Atheist Billboard Tells Drivers To Skip Church On Christmas — Is It Offensive?

Atheist billboards encouraging viewers to skip church on Christmas are raising eyebrows in North Carolina and Colorado. However, the atheist organization behind the message insists the billboards are just trying to send a positive message.

One such atheist billboard appears along Interstate 40 in North Carolina, between Greensboro and Winston-Salem, according to WCNC. The other is in Colorado Springs. David Silverman, president of American Atheists — the agency that bought the billboards — tells KRDO that the billboards aren’t necessarily meant to offend Christians. Rather, they’re about tearing down the stereotype that it’s impossible to be a good person without a religion.

“We want people to know that going to church has absolutely nothing to do with being a good person. The things that are most important during the holiday season—spending time with loved ones, charity, and being merry—have nothing to do with religion.”

Still, American Atheists National Program Director Nick Fish admits that the billboards are meant to be “provocative.”

“We want it to be either a little funny, or edgy, or provocative in some way, so when people see it, they stop and go, ‘hey, wait a second, what did that just say?’”

He also admits that the billboards with the atheist message were deliberately timed to coincide with Christmas, a time when displays of religion are prominent.

“That’s why we do these billboards now, because this is a time when religious symbolism is in a lot of places. We want people to know they’re not alone.”

In the United States, atheists are definitely in the minority, although their numbers are large and growing. According to the Pew Research Center, one in five adults in the U.S. don’t have any specific religious affiliation. Of those, 12 percent identify as “atheist.” As a whole, atheists represented 3.1 percent of the population in 2014, up from 1.6 percent in 2007. That means that there are roughly 10 million atheists — who are willing to admit it — in the U.S.

Meanwhile, the number of Americans who identify as Christian is on the decline. Although still by far the nation’s largest religious group, the percentage of adults who identify as Christian went down from 78.4 percent in 2007 to 70.6 percent in 2014.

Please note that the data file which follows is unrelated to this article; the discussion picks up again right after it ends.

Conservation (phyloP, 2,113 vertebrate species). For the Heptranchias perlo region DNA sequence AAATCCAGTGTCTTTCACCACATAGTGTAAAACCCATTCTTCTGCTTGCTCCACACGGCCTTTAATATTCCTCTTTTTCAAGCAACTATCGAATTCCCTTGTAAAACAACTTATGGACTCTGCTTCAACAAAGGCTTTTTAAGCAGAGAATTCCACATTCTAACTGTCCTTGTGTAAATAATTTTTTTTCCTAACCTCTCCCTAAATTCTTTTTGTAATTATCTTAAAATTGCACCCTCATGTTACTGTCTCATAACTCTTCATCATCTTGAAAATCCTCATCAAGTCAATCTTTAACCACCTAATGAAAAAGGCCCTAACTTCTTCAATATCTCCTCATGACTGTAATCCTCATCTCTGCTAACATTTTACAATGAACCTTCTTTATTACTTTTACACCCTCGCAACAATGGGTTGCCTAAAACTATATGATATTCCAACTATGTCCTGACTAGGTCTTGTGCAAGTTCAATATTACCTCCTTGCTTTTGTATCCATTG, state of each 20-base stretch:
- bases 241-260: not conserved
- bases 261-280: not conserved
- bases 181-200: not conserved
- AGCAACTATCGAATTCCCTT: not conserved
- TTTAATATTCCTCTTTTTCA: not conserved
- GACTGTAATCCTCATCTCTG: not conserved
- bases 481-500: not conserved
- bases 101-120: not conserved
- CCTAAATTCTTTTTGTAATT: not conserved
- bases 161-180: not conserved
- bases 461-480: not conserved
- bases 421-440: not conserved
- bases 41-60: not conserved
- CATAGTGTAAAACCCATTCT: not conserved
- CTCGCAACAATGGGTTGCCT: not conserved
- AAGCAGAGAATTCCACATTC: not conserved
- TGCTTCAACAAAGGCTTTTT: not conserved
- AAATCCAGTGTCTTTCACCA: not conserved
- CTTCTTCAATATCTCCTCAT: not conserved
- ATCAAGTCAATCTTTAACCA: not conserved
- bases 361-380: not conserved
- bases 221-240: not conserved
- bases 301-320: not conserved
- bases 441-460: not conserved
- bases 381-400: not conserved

As a minority group, some atheists claim to have even suffered discrimination or, at the very least, open hostility. According to an American Humanist Association report, Nicole Smalkowski, a high school basketball player at a public high school in Oklahoma, was kicked off of the team because she refused to participate in daily prayers. Her family filed a lawsuit, which was eventually settled out of court.

Fish hopes the billboards strike a nerve with people who may be closeted atheists or who may be considering leaving religion behind.

“It is important for these folks who are on the fence about their beliefs to know that they can take that first big step and leave church. There are tens of millions of atheists in this country. We’re everywhere. And we don’t need church or gods to tell us how to be good people.”

Over in Colorado Springs, the billboards have also struck a nerve with area Christians. Bonnie Miller, for one, found the atheist billboard offensive.

“It’s terrible. Especially this time of year. I don’t think everyone has to go to church but I’m a believer and I just don’t like that whole message.”

Damara Metrick wasn’t necessarily offended, but she did think the atheists could have made their point a little less provacatively.

“I think their intentions are good, but maybe they could have worded it differently.”

The atheist billboards will remain up at least through December.

[Image via Shutterstock/igor.stevanovic]